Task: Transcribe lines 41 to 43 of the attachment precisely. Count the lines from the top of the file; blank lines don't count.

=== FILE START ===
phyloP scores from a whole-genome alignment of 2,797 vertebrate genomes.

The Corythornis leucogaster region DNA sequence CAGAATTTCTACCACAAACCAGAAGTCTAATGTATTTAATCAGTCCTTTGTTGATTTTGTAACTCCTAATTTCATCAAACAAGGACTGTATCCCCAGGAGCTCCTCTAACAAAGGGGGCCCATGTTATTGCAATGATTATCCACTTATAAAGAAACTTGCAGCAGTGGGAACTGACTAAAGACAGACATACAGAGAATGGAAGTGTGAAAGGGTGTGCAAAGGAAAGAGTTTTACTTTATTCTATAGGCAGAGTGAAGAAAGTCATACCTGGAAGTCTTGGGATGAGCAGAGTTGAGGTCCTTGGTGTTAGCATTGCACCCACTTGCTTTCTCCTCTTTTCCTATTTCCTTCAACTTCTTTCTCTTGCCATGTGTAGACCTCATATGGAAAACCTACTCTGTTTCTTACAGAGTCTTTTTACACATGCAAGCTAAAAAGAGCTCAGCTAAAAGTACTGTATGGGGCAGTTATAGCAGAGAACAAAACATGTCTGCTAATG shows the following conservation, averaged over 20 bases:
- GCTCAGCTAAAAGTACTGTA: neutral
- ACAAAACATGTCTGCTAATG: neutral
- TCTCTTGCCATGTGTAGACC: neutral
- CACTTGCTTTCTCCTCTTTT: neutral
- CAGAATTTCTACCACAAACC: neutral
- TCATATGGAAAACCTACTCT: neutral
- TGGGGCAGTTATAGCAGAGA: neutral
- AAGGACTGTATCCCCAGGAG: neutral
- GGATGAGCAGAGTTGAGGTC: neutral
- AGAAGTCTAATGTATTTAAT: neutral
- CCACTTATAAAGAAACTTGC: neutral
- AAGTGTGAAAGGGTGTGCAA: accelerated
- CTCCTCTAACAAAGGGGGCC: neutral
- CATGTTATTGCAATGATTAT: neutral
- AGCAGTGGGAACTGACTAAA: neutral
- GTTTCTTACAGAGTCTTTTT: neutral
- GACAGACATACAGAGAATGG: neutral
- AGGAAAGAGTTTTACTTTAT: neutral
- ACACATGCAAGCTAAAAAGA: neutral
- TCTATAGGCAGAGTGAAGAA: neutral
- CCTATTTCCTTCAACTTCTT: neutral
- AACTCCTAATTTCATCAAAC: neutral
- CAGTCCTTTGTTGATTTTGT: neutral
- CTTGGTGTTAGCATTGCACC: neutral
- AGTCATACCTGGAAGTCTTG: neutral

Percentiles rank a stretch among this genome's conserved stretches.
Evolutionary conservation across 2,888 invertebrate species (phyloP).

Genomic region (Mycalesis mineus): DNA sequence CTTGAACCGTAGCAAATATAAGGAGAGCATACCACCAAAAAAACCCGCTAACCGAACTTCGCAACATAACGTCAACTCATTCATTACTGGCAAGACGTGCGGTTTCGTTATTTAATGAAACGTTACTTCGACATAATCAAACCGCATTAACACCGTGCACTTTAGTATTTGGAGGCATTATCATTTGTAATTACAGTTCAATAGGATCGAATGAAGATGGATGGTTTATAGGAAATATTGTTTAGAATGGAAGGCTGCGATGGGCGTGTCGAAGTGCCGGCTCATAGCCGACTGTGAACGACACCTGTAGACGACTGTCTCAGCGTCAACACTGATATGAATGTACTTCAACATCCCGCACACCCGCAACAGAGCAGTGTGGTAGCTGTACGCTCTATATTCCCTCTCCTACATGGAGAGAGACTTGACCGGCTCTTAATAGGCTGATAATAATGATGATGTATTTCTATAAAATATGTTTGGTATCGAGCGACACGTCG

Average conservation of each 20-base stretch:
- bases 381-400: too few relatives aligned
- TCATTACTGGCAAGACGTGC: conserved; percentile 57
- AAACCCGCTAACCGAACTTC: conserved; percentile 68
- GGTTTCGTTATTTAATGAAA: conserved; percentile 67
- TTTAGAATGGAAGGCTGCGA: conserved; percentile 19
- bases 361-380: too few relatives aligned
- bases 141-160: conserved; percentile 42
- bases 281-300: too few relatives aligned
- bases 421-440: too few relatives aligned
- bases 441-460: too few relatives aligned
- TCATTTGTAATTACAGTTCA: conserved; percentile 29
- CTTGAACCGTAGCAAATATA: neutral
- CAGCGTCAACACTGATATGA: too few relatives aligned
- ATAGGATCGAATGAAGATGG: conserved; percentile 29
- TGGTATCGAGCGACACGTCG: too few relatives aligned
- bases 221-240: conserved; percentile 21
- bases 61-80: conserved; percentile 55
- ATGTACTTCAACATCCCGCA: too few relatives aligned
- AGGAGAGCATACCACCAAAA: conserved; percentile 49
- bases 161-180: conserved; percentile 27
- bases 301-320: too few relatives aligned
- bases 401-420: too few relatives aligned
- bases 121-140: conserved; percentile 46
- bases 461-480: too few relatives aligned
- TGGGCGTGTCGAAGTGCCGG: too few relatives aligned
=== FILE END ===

- bases 441-460: too few relatives aligned
- TCATTTGTAATTACAGTTCA: conserved; percentile 29
- CTTGAACCGTAGCAAATATA: neutral